This is considered a fast-forward merge because main is a direct ancestor of M. If you continue to work on your feature branch, you eventually have to make another merge with main. This makes it difficult for anyone reviewing your code to figure out exactly what changes you made.

Git Rebase: A Git rebase takes the commits made in your local branch and places them on top of the latest commits pulled down from the main branch. This method updates your local feature branch with the latest changes pushed up to the collaboration branch by your teammates. Merging your feature branch with the main branch can be accomplished with the following commands:

git checkout main
git pull upstream main
git checkout my-feature-branch
git rebase main

After running the git rebase main command, your local branch’s commit history resembles the following:

                 A'---B'...  my-feature-branch
...D---E---F---G             main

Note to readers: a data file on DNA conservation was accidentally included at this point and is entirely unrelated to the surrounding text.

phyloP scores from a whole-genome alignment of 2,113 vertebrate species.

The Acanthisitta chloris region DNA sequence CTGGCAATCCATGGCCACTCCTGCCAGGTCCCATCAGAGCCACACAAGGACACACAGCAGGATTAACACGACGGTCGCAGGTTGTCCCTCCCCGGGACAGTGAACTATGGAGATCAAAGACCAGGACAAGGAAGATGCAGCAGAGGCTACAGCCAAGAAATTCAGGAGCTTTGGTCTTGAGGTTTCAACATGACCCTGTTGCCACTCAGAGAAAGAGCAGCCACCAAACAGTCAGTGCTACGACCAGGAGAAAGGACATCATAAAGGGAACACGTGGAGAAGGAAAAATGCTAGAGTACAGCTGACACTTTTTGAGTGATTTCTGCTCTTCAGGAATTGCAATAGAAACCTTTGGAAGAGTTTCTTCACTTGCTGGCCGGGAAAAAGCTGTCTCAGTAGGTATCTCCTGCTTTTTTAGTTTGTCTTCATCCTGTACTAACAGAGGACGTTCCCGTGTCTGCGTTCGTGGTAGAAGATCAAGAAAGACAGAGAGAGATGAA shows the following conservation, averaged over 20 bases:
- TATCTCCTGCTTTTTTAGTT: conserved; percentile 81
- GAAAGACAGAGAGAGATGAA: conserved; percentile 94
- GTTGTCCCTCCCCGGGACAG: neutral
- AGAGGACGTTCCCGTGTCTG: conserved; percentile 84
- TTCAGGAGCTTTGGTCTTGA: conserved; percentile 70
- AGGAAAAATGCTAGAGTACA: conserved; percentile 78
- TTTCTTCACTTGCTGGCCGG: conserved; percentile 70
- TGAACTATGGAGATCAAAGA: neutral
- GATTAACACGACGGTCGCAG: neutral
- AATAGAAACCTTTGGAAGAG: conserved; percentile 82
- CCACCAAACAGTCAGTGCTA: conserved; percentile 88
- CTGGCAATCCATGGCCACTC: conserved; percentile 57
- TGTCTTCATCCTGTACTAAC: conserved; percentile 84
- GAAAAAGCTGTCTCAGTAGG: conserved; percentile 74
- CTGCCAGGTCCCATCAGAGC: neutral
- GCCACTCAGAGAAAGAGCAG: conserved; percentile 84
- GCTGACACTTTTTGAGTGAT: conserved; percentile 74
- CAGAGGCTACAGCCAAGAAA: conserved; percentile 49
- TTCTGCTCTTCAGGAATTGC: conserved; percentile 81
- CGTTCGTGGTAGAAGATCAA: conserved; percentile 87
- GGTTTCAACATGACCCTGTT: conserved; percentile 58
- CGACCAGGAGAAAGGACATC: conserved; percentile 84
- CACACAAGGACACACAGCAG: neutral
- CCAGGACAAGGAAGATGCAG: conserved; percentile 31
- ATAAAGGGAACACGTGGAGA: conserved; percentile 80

B, in the rebase diagram and M, in the merge diagram, are both snapshots of approximately the same state. What’s different about the two commit histories is the information available in each. M and its history record what everyone did – it’s a historical record of what work was done on the project. B and its history, on the other hand, tell the story of how the project was made. Typically, your Git repository’s project leaders determine which method they prefer to use to combine changes between branches.

Rebasing rewrites your commit history. Never rebase a commit that somebody else might have based their work on. Only change your own local history. Don’t rebase anything that you’ve already pushed to an upstream branch.

How Git Rebase Works

During a Git rebase, all the committed changes made in your working feature branch are saved in a temporary area. The saved commits are all the commits made since your initial fork from the base branch. When rebasing you are generally rebasing onto an updated version of the original base branch.